Soil For Potting





Good, fresh, rich soil, is an element that is indispensable to the

growth of healthy, vigorous plants. A plant cannot be thrifty if grown

in soil that has become musty and stale with long continued use; it must

have fresh soil, at least once a year.



Perhaps the best soil for general potting purposes, and the kind most

extensively used by florists, is a mixture of equal parts of decayed

sods, and well-rotted stable manure, and occasionally, especially if the

sod is clayey, a little sand is added. The sods for this purpose may be

obtained from along the road-side, almost anywhere, while good stable

manure is always readily obtainable. Select some out-of-the-way place in

the lot, or garden, and gather the sods in quantity proportioned to the

amount of potting to be done. Lay down a course of the sods, and on top

of this, an equal course of well-rotted manure, and so on, alternately,

until the heap is finished; the last layer being sod. This heap should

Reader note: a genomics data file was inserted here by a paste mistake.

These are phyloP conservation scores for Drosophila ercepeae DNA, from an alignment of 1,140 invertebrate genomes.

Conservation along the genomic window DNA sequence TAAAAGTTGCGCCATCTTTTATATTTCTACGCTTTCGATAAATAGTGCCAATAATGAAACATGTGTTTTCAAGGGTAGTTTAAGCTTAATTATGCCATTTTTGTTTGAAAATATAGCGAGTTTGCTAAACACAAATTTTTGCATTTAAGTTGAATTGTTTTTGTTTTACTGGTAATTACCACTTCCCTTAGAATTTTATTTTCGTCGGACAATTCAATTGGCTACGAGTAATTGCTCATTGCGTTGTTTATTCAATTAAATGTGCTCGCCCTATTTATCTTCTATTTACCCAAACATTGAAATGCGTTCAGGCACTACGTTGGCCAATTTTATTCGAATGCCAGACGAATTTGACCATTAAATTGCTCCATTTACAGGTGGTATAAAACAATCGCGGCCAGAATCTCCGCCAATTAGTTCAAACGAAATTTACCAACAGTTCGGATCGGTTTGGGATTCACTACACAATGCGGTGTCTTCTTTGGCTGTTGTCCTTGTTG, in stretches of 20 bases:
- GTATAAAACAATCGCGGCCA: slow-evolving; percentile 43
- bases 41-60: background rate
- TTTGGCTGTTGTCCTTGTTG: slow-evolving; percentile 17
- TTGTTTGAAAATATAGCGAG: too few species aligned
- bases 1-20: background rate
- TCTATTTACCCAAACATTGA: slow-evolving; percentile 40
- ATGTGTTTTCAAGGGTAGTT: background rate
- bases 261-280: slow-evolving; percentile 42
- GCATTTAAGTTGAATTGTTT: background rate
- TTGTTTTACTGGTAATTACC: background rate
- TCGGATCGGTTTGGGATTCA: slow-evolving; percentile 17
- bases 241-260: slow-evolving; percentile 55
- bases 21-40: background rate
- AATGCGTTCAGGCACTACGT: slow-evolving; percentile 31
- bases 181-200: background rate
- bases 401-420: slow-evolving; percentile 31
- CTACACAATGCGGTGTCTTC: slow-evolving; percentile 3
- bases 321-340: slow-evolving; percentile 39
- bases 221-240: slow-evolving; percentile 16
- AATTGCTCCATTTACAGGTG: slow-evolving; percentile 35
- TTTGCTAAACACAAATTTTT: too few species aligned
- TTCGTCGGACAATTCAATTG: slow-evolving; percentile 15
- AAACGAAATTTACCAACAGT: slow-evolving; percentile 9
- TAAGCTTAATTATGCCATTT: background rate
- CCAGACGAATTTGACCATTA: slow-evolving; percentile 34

be turned over carefully, two or three times a year, breaking up the

sods finely with a spade, or fork. The whole mass will become thoroughly

mixed, rotted, and fit for use in a year from the time the heap was

made. For those who have a large number of plants, we think it will pay

to adopt this method of preparing soil for them, instead of purchasing

it of the florist at twenty-five cents or more per bushel. Some florists

sport a great variety of different soils, which are used in the growing

of plants of different natures, requiring, as they claim, particular

kinds of soil.



Whatever of truth, if any, there is in this view, it has never been

demonstrated to our mind. All kinds of plants have a common requirement

in respect to soil, and the differences in growth of various species is

attributable to climate and other causes than that of soil. At least

that has been our experience.





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